Once, while wandering around, he came across a pious worshipper, above whose head flew a pigeon casting its shadow over him (thus protecting him from the sun). He said to himself: “I am a Banished person but this man is a pious individual; if I sit near him it is possible that due to his piety, Allah may show mercy upon me too.”
With this in mind, he approached the worshipper and sat down beside him. On seeing the exiled man sit next to him, the worshipper thought to himself: “I am the pious worshipper of this tribe whilst he is a disreputable, Banished and despised sinner; how can he sit down beside me?” Turning his head away from the man, the worshipper ordered him to go away from him.
Just as he had uttered these words, Allah revealed to the prophet of the time: “Go to those two persons and ask them to start their deeds afresh, for I have forgiven all the sins of the immoral person and erased all the good deeds of the worshipper,” (for exhibiting self-conceit and holding the other person in contempt).5
Sa’di narrates: “A king had several sons, one of them being short, thin and ugly, while the others were tall and good-looking.
The king would look at the short son with scorn and contempt, thereby causing him humiliation. The son, being intelligent, realized why his father looked down upon him and so said to him: “O’ Father! A short but wise person is better than a tall but ignorant one. He who is taller is not necessarily better and superior; a sheep is clean but an elephant, like a carcass, always possess a foul smell.”
The son’s words made the king laugh and the elders of the court approved of what he said, but his brothers were upset.
Coincidentally, during those days, it so happened that the enemy forces attacked the kingdom and the first person from the king’s army to heroically attack the enemy was the king’s short and ugly son. With a display of great courage, he felled a few of the enemy chiefs and then, returning to his father and paying his respects to him, said: “On the day of battle the lean horse comes of use.” Despite the fact that a group of his soldiers had taken flight, the son returned to the battlefield.
“O’ Men! Endeavour hard or else put on the dress of womenfolk,” he shouted with bitter sarcasm.
This sarcasm breathed fresh life into the cavalry who fought with renewed vigour till they eventually overcame the enemy forces and became victorious. The king kissed his son all over the face and named him his successor. From then on, he looked at this son with great respect and esteem. These events caused his brothers to become so envious of him that they put poison into his food in order to get rid of him. Fortunately, his sister watched what was happening through a small door and sent a warning signal to her brother by shutting the door loudly. The intelligent brother became suspicious and abstained from eating the food.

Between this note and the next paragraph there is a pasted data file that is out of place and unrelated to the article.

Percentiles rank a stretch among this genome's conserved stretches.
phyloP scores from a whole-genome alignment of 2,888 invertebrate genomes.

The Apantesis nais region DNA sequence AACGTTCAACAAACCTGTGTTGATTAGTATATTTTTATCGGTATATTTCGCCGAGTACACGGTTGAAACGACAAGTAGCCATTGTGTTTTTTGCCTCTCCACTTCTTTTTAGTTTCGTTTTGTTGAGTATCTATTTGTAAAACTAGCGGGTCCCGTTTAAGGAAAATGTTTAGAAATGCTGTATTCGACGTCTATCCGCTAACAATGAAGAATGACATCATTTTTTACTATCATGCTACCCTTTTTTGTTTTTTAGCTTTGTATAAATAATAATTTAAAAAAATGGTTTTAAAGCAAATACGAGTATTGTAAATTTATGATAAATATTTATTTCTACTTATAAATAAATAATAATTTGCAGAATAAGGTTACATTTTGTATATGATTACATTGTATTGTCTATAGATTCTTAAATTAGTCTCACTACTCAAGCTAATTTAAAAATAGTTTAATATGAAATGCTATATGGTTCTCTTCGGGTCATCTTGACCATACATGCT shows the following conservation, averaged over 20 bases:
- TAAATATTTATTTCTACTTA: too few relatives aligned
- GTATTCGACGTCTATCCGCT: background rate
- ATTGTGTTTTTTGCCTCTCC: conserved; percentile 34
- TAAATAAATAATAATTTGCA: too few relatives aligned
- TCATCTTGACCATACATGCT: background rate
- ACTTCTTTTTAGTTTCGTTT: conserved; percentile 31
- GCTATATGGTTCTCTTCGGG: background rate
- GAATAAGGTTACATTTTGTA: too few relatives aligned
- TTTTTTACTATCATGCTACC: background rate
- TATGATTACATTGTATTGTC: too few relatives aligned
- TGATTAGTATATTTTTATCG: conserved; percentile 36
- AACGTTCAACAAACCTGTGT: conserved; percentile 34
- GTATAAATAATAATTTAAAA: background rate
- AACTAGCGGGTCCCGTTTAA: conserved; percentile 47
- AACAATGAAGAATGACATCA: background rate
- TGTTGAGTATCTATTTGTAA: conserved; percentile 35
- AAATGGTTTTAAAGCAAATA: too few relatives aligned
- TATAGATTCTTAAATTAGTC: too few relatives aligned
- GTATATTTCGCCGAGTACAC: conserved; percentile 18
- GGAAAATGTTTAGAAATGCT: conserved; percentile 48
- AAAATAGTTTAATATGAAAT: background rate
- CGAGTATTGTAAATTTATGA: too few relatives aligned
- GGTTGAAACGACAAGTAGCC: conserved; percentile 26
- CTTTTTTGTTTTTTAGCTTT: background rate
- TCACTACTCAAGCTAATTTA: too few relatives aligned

“It is impossible for skilled people to die while the unskilled ones continue to live on and take their place,” he commented.
When the king was informed of the incident, he reprimanded the other brothers and sent each of them to the farthest part of his kingdom.6
Allah revealed to Prophet Musa (‘a): “The next time you come to converse with Me, bring along someone who is inferior to you.”
Musa (‘a) set out in quest of such a person but failed to find one, because every person that he encountered, he did not have the nerve to think that he was superior to that person.
Then, deciding to direct his search amongst the animals, his eyes fell upon a diseased dog. He decided to take it along with him. He tied a rope around the dog’s neck and began pulling it but after a short distance, he regretted his action and set the dog free. He returned empty-handed to have his conversation with Allah.
“Why did you not bring someone along with you, in accordance with My order?” came the voice from Allah.
Musa (‘a) beseeched, “O’ Lord! I failed to find anyone who could be inferior to me.”
The reply came from Allah: “By My Might and Glory! Had you brought someone, regarding him to be inferior to yourself, I would have surely erased your name from the list of Prophets (and relieved you of the rank of Prophethood)!”7
- 1. Noble Qur’an, Surah al-Hujarat, 49:11.
- 2. Jame’ al-Sa’adat, Volume 2, Page 215.
- 3. Ba Mardum In Guneh Barkhord Konim, Page 78; Manhajul Maqal of Astarabadi, Page 343.
- 4. ‘Ilm-e-Akhlaq-e-Islami, Volume 1, Page 435; Jame’ al-Sa’adat, Volume 1, Page 357.
- 5. Shanidani-ha-e-Tarikh, Page 373; Mahajjatul Baiďa, Volume 6, Page 239.
- 6. Hikayat-ha-e-Gulistan, Page 43.
- 7. Namunah-e-Ma’arif, Volume 2, Page 676; Layaliul Akhbar, Page 197.